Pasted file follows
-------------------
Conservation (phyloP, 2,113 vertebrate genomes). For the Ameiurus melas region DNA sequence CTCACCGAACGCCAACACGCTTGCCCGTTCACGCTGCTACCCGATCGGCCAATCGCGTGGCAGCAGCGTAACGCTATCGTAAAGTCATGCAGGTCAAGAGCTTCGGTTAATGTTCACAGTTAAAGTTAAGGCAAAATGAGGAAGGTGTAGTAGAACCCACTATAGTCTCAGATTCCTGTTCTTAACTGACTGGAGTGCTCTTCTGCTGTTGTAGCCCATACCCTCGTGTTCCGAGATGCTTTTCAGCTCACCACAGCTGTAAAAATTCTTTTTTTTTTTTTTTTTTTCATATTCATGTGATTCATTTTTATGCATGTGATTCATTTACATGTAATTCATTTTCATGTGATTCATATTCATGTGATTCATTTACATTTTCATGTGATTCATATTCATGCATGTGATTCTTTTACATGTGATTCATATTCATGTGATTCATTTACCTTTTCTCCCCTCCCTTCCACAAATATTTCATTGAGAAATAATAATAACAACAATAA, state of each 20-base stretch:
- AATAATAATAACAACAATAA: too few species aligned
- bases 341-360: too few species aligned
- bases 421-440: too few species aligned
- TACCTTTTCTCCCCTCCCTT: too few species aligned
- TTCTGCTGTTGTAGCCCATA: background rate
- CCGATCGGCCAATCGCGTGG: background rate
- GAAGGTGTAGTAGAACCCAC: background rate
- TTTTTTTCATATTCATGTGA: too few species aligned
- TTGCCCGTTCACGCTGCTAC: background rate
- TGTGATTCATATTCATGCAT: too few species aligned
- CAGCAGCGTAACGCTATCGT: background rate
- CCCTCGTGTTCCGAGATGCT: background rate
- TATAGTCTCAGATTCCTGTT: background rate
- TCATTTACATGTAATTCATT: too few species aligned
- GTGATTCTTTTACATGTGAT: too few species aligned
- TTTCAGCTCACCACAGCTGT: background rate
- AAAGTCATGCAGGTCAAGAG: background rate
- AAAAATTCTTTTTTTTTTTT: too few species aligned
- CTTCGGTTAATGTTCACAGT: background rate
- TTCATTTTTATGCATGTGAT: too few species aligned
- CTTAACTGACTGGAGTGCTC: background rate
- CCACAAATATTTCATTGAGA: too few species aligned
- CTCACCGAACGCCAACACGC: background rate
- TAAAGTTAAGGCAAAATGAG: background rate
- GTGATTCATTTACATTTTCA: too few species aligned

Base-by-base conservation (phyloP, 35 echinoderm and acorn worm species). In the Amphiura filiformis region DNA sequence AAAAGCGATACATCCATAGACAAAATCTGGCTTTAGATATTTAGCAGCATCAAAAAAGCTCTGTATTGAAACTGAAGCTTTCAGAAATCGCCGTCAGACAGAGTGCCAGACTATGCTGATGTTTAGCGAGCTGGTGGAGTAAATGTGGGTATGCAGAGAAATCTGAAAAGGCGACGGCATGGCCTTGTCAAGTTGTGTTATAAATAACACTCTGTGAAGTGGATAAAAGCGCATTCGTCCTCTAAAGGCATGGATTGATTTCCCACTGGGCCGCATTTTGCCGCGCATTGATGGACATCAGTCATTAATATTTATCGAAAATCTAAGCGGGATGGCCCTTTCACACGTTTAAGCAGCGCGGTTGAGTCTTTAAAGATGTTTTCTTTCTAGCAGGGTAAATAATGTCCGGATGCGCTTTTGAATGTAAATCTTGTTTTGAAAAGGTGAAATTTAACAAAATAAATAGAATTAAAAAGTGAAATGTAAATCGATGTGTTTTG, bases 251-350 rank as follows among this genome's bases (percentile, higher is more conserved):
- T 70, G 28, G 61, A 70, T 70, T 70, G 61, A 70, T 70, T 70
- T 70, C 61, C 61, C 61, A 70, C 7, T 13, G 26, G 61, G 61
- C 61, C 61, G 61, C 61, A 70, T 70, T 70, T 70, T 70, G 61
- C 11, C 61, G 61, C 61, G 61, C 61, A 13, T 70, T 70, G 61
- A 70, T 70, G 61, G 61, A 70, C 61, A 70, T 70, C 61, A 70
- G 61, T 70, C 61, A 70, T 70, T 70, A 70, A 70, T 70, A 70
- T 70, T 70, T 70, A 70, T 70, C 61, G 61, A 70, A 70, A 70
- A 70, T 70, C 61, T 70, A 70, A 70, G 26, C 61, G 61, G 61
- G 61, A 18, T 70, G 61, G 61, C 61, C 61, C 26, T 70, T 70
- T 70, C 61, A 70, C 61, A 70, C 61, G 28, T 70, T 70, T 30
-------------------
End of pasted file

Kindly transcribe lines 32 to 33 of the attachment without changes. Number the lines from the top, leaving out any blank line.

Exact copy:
- A 70, T 70, G 61, G 61, A 70, C 61, A 70, T 70, C 61, A 70
- G 61, T 70, C 61, A 70, T 70, T 70, A 70, A 70, T 70, A 70